Full utilization of AV technology is dependent upon manufacturers gaining the public’s trust and acceptance, and alleviating their concerns about scenarios involving inevitable collisions. The safety image of AVs has a considerable impact on how the public perceives autonomous driving technologies, and many studies have pondered who should be held legally and morally liable if a fully autonomous car causes a collision (Hevelke and Nida-Rümelin, 2015; Aguiar et al., 2022). In a potentially unavoidable accident, an AV has two choices, both of which have serious consequences: (1) stay on course and hit the approaching car; or (2) swerve and hit a pedestrian. This moral conundrum has been extensively discussed in the literature (Martinho et al., 2021), but the many potential outcomes and variables make it challenging to determine which choice is the most morally acceptable (Santoni de Sio, 2017). Autonomous cars take longer than human drivers in conventional cars to make pre-planned decisions that determine the vehicles’ actions (Robinson et al., 2022), and programmers need to consider how AVs react when faced with an unavoidable accident (Santoni de Sio, 2017). Table 4 identifies strategies for policymakers and manufacturers that are designed to reduce the moral dilemmas these unavoidable accidents present.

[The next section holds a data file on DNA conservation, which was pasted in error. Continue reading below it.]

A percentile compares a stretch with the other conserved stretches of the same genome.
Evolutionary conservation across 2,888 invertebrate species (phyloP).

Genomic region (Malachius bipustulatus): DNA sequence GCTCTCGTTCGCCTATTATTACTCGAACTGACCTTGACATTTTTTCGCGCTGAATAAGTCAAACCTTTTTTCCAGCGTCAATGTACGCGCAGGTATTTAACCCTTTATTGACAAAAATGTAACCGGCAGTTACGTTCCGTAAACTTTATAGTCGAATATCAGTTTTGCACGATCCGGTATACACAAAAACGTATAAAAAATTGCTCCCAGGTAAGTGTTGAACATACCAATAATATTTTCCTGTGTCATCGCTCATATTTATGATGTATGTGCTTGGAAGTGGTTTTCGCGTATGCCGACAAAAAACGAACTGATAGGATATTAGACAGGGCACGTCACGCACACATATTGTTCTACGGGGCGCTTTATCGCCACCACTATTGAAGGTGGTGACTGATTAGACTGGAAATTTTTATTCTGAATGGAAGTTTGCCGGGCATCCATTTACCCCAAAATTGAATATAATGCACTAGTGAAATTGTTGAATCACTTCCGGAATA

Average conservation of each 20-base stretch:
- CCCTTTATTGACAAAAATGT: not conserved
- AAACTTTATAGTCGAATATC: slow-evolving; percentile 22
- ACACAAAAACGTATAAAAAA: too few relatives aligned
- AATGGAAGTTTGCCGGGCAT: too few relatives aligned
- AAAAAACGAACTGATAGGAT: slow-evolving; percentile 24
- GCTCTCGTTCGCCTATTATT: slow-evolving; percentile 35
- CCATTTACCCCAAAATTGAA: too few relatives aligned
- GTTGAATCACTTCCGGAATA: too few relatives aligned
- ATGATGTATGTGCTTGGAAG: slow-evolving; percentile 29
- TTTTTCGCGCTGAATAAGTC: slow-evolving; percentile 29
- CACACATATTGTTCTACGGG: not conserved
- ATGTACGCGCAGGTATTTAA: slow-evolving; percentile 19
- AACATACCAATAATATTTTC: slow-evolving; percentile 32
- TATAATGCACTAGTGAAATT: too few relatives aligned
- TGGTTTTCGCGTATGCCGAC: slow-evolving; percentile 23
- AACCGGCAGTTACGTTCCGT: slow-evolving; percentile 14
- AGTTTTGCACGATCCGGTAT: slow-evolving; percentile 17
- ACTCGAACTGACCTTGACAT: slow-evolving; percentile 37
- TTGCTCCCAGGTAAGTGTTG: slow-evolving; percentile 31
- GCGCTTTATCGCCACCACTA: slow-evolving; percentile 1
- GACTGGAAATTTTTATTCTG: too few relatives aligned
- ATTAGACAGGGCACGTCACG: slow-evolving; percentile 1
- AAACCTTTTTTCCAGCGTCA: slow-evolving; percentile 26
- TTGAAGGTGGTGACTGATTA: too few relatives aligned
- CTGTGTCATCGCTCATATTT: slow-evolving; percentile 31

TABLE 4. List of strategies for stakeholders that address the ethics of unavoidable AV collisions.

The ambiguous nature of ethics and individuals’ beliefs, values, opinions, and feelings make it challenging to determine what constitutes an AV’s most morally acceptable action (Martinho et al., 2021; Robinson et al., 2022), and everyone has his or her own set of personal ethical standards that can change, depending on a variety of things such as beliefs, values, opinions, and feelings. Because of this, manufacturers may make judgments based on experimental ethics, in which people are polled over the moral acceptability of various programming possibilities (Bonnefon et al., 2016); however, given the wide range of what is regarded as ethically acceptable or prohibited, this might not be a feasible approach (Santoni de Sio, 2017).